By Meghan Christian
Approximately 46 Flint residents, mostly from the College Cultural Neighborhood (CCN), stood before Flint City Council on Monday, March 26 and again on Wednesday, March 28 to voice their opinions on the creation of a new marijuana dispensary in the old Family Video located at E. Court Street and Franklin Avenue.
The discussion focused around possible changes to a zoning ordinance which would allow marijuana distribution centers within 500 feet of a church or playground, instead of the current 1,000 feet. These possible changes would also involve updating the definition of a city park, so that parks will have to have playground equipment to still be considered a park.
Issues raised by residents ranged from the dangers of marijuana as a drug to public safety concerns. Carolyn Shannon, resident of the Seventh Ward, touched on the “criminal element of marijuana” and added, “It’s not good for me, it’s not good for Flint.”
Many other residents voiced concerns that another marijuana dispensary would negatively impact not only the property values of their homes, but also the well-being of the residents, especially those with children. “Profit should not override people,” Rhina Griffel, CCN resident, said.
Mike Keeler, president of the College Cultural Neighborhood Association (CCNA) reminded the council that this was not the first time residents of the CCN have spoken out against another dispensary in the neighborhood, especially when there is already a dispensary located at the corner of Court Street and Dort Highway, as well as a few others within a few blocks. In 2016, he pointed out, the current ordinance kept a marijuana dispensary from being put in that exact location because it is within 1,000 feet of a city park.
“The supermarket’s gone away [Mitchell’s, a longtime landmark at the site] the video store [Family Video, closed after 12 years] has moved and left a vacant building, but I’m here to say that my neighborhood still doesn’t want a marijuana facility in the center of my neighborhood,” Keeler said.
Sherry Hayden, vice president of the CCNA, echoed Keeler’s sentiment and added it is not an issue of the positives or negatives of medical cannabis, but a zoning issue, according to residents of the CCN.
“We don’t need a marijuana business next to a liquor store in a tiny little business center in the heart of a residential area,” Hayden said. “This is not an issue about the pros or cons of marijuana, it’s a zoning issue. It’s about a poor fit in that location,” she added.
While the overwhelming majority of those who spoke were from the CCN, they urged those in attendance to not see it as just a CCN issue, but as something that could potentially have an impact on all the neighborhoods throughout the city.
“Don’t isolate any of our wards. If you don’t have any [marijuana dispensaries] and your residents are fine with it, then okay… We are just asking that it would be considered that you think about where we live,” Councilwoman Monica Galloway said.
“You deserve what you want in your neighborhood,” Second Ward Councilman Maurice Davis said.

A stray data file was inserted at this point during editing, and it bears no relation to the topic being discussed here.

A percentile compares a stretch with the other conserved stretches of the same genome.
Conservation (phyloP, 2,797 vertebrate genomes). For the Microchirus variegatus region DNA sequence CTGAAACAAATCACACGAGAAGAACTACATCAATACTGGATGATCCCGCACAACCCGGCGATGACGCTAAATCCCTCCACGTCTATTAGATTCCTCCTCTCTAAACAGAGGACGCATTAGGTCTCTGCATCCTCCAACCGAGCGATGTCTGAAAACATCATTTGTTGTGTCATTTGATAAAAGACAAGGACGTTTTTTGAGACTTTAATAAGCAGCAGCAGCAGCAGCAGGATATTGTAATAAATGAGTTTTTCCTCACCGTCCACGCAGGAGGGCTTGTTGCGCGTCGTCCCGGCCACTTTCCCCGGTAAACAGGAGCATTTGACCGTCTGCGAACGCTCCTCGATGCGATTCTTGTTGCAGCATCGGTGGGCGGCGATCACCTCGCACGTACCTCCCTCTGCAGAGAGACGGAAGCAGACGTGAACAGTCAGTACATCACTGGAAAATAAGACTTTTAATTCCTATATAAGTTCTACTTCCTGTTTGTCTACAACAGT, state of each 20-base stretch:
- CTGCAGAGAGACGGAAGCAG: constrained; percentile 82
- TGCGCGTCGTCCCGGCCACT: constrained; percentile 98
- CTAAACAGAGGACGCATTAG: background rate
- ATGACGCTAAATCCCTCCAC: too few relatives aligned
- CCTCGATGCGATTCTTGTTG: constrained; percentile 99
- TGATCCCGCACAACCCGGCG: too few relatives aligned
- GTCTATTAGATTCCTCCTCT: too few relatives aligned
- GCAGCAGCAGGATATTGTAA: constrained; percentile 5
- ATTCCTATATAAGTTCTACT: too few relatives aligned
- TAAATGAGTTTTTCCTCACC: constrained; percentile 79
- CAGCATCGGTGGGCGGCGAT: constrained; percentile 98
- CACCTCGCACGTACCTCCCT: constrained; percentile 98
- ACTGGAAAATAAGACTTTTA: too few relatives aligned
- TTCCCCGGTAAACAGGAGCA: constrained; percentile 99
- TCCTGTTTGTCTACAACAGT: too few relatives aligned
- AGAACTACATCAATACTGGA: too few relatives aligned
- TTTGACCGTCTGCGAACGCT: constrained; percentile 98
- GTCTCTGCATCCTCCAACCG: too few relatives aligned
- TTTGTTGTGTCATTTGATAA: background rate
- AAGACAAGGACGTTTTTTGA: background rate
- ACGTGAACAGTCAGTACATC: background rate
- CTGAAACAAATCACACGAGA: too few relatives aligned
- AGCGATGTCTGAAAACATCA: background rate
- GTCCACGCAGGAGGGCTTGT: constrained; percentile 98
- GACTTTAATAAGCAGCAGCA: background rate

Not all spoke on the cons of marijuana, but on the importance of maintaining our city parks and opposing the change to the ordinance that would require playground equipment for the space to be considered a park.
“Parks are not just for children, they are for every resident of the city. Parks are green space for everyone,” said CCN resident Ernesto Anez.
Some addressed the misconceptions medical marijuana dispensaries have in the city. Benjamin Horner, owner of the first dispensary in Flint, said he spoke from personal experience. According to Horner, their location on Dort Highway hasn’t had any large safety concerns other than two minor break-in attempts and asserted that owners of these establishments are upstanding.
Looking to dispel other misconceptions those in attendance might have, Councilwoman Eva Worthing reminded residents that medical marijuana should be looked at differently than recreational marijuana because of how patients are able to receive it and because of the benefits that marijuana can have for individuals suffering from opioid addiction and withdrawal.
“I am absolutely in favor of medical marijuana,” Worthing said. “We have an opioid crisis right now, and that, to me, if you are not upset or appalled…then I am confused as why you are appalled at someone going to get their marijuana as their healing resource,” she added.
First Ward Councilman Eric Mays urged residents to remember to look at the problem as a whole and informed them that under the current zoning ordinance, it would be impossible to put a marijuana dispensary in the old Family Video location. This is because it sits in a D2 district, meaning it is both commercial and residential, and dispensaries and other distribution centers are only allowed in D5 and D6, which are predominately industrial districts, not residential.
“This ordinance is D5 and D6, so you can tell the neighbors, don’t worry about the video store. No one is trying to lower this one down to D2,” Mays said.
While it was thought that city council would vote on the ordinance on Wednesday, the discussion has been moved to 5 p.m. Wednesday, April 4 during the Legislative Committee meeting. That meeting is open to the public and will be held on the third floor of City Hall.
EVM Managing Editor Meghan Christian can be reached at firstname.lastname@example.org.